N.Y.C. Renews Physical Education Efforts

City District Rolls Out New Curriculum and Hires Administrators

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At a time when many schools are making large cuts to physical education to make more time for academic priorities, the largest school district in the nation has embarked on an ambitious plan to rebuild its physical education program.

The 1.1 million-student New York City school district has centralized and expanded its physical education program. In 2003, for the first time in nearly 30 years, the city hired a central director in charge of physical education, and in the past two years, it has added 10 regional physical education directors and provided teachers with a standard curriculum and monthly professional development.

The district has earmarked about $340 million to be spent over the next five years for physical education improvements.

The district’s renewed emphasis on physical education could not have come a moment too soon, said Carl S. Gridelli, a health and physical education teacher at the 1,000-student George Gershwin Middle School in Brooklyn.

“The department of education was cutting many [physical education] programs so they could give the kids more reading and math,” he said. “But they weren’t getting their physical education, which is paramount in the child’s development.”

Lori Benson, the district’s director of fitness and physical education, agreed.

Choosing a Curriculum

“Not only is there a national obesity crisis,” she said, “but there is a childhood obesity crisis right here in the city.”

Ms. Benson said a 2003 study showed that 43 percent of elementary school children in the city were either overweight or obese. The study, released in June by the New York City health department, analyzed the weight and height of nearly 3,000 children in the city. It also found that 21 percent of children were already obese when they entered kindergarten.

“I think the work they’ve done in New York City will make a significant difference to lots of kids,” said Judy Young, the vice president of programs for the Reston, Va.-based American Alliance for Health, Physical Education, Recreation, and Dance, which designed a physical education curriculum the district is using. “These physical education activities… can make a tremendous difference.”

The city chose a curriculum called Physical Best—which focuses on aerobic activity, flexibility, body composition, and muscular strength—and its corresponding assessment, the Fitnessgram, which provides parents with a fitness-level summary.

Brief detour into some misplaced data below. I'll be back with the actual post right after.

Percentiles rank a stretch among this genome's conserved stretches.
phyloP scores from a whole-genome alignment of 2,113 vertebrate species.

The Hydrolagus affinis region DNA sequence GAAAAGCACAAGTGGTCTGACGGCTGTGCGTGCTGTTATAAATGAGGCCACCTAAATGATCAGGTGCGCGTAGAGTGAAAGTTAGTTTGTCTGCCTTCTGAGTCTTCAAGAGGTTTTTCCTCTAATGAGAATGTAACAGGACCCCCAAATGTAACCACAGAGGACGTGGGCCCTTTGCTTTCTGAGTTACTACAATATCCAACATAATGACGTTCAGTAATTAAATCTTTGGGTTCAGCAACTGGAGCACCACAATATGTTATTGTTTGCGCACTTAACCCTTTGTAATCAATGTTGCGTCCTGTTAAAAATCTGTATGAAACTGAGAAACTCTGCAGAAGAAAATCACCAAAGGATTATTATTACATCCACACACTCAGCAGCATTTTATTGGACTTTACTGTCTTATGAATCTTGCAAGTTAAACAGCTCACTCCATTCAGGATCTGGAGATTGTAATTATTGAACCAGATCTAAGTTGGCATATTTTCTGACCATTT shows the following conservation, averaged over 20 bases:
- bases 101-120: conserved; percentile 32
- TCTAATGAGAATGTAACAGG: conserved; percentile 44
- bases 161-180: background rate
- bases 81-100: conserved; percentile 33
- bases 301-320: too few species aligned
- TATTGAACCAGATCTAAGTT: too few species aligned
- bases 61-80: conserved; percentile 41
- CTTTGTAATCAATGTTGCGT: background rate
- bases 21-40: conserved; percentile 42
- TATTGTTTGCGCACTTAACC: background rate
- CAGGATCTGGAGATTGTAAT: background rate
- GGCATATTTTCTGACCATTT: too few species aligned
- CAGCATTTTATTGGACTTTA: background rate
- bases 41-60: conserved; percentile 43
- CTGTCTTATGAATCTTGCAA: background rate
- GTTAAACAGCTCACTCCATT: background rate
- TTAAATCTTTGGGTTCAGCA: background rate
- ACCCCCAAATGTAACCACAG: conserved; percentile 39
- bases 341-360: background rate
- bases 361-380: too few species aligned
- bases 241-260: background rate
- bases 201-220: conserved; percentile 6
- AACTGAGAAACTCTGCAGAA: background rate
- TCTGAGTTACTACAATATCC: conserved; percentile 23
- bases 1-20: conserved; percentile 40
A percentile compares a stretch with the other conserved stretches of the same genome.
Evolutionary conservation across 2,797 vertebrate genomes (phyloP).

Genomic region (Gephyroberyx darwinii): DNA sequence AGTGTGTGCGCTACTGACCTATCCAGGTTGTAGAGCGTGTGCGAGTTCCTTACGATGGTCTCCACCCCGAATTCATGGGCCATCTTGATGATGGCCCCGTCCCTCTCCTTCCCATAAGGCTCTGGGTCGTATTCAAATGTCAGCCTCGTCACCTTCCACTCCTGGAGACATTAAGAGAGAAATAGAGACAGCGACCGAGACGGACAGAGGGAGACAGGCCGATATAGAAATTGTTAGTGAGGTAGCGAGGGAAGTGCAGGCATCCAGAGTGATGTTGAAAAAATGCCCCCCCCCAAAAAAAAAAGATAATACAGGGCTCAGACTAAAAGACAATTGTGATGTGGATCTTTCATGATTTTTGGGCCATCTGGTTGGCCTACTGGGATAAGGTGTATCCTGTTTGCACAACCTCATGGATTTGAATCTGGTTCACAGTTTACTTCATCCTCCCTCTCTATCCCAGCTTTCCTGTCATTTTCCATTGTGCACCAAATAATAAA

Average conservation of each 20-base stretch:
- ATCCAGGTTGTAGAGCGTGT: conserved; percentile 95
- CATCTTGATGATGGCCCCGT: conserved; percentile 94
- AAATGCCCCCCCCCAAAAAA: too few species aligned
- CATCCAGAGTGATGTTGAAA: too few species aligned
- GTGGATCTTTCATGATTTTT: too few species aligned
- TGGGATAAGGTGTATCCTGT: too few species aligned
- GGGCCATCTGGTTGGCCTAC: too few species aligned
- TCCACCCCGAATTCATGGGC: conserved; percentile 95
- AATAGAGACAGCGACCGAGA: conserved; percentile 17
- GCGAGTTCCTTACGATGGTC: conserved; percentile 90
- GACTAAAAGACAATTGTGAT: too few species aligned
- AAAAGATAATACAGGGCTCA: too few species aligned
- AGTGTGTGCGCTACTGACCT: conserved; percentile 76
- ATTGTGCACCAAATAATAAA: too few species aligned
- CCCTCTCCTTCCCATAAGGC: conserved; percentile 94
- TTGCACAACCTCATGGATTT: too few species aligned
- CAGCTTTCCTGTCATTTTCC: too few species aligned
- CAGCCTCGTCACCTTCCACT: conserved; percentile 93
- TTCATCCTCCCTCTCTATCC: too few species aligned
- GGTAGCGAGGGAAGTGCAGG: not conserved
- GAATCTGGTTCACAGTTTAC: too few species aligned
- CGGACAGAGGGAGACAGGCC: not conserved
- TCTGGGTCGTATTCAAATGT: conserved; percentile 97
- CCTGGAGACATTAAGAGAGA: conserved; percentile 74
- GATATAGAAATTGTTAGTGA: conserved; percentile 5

This curriculum, Ms. Benson said, is more focused on teaching students the connections between physical activity and a better quality of life than it is on enhancing their skills in any given sport.

The program—tested last school year in 100 schools—trained 700 district teachers. This year, the city has trained 300 more teachers, and it plans to have all physical education teachers trained in the curriculum by the end of the 2005-06 school year.

New York City has also started what Ms. Benson calls a “renaissance” middle school sports program. Called CHAMPS—or Cooperative, Healthy, Active, Motivated, Positive Students—the program allows students to choose from a wide variety of after-school activities, including nontraditional sports such as fencing, as well as fitness activities such as yoga and tai chi.

CHAMPS began as a pilot in 50 middle schools last spring, and this year, it will expand to 100 schools with 600 winter and spring activities.

An important feature of the new emphasis is arranging monthly professional development for teachers. Previously, the teachers had no opportunities to communicate with one another.

Teacher-Training Priorities

Kathleen Walker, the director of fitness and physical education for Region 5, which includes Queens and Brooklyn, said sharing ideas is essential for the city’s teachers.

“We have tremendous experience in our ranks that comes from just learning the hard way sometimes,” she said.

Lori T. Mele, who teaches physical education at the 800-student, K-5 Horace Mann School in Queens, has seen two major improvements in her school’s physical education program because of the district’s renewed emphasis.

First, the school hired a new physical education teacher. Before the new teacher arrived, not all the students were getting a gym class once a week. Hiring the teacher allowed every child to participate in physical education at least once a week.

Second, the city’s new, centralized system has helped simplify tasks such as ordering equipment.

As part of the physical education initiative, the New York City school district has forged a partnership with the Trust for Public Land to build and cultivate playgrounds and open space at elementary and middle schools. The $25 million program will target 25 low-income, high-density schools over the next five years.

The trust, a national, nonprofit land-conservation organization, will choose the schools from a list provided by the education department and contribute one-third of the funds. The rest of the funding, $17.6 million, will be provided by the city’s education department.

PHOTO: Rose Gelrod, a physical education teacher at Public School 63 in the Bronx, uses her gym shoes to outline a jogging path in the lobby of the elementary school. Physical education classes are held in the lobby because of space constraints. Efforts are under way in the district to build more spaces designed for physical education.
—Librado Romero/The New York Times

Vol. 24, Issue 13, Page 3

Published in Print: November 24, 2004, as N.Y.C. Renews Physical Education Efforts
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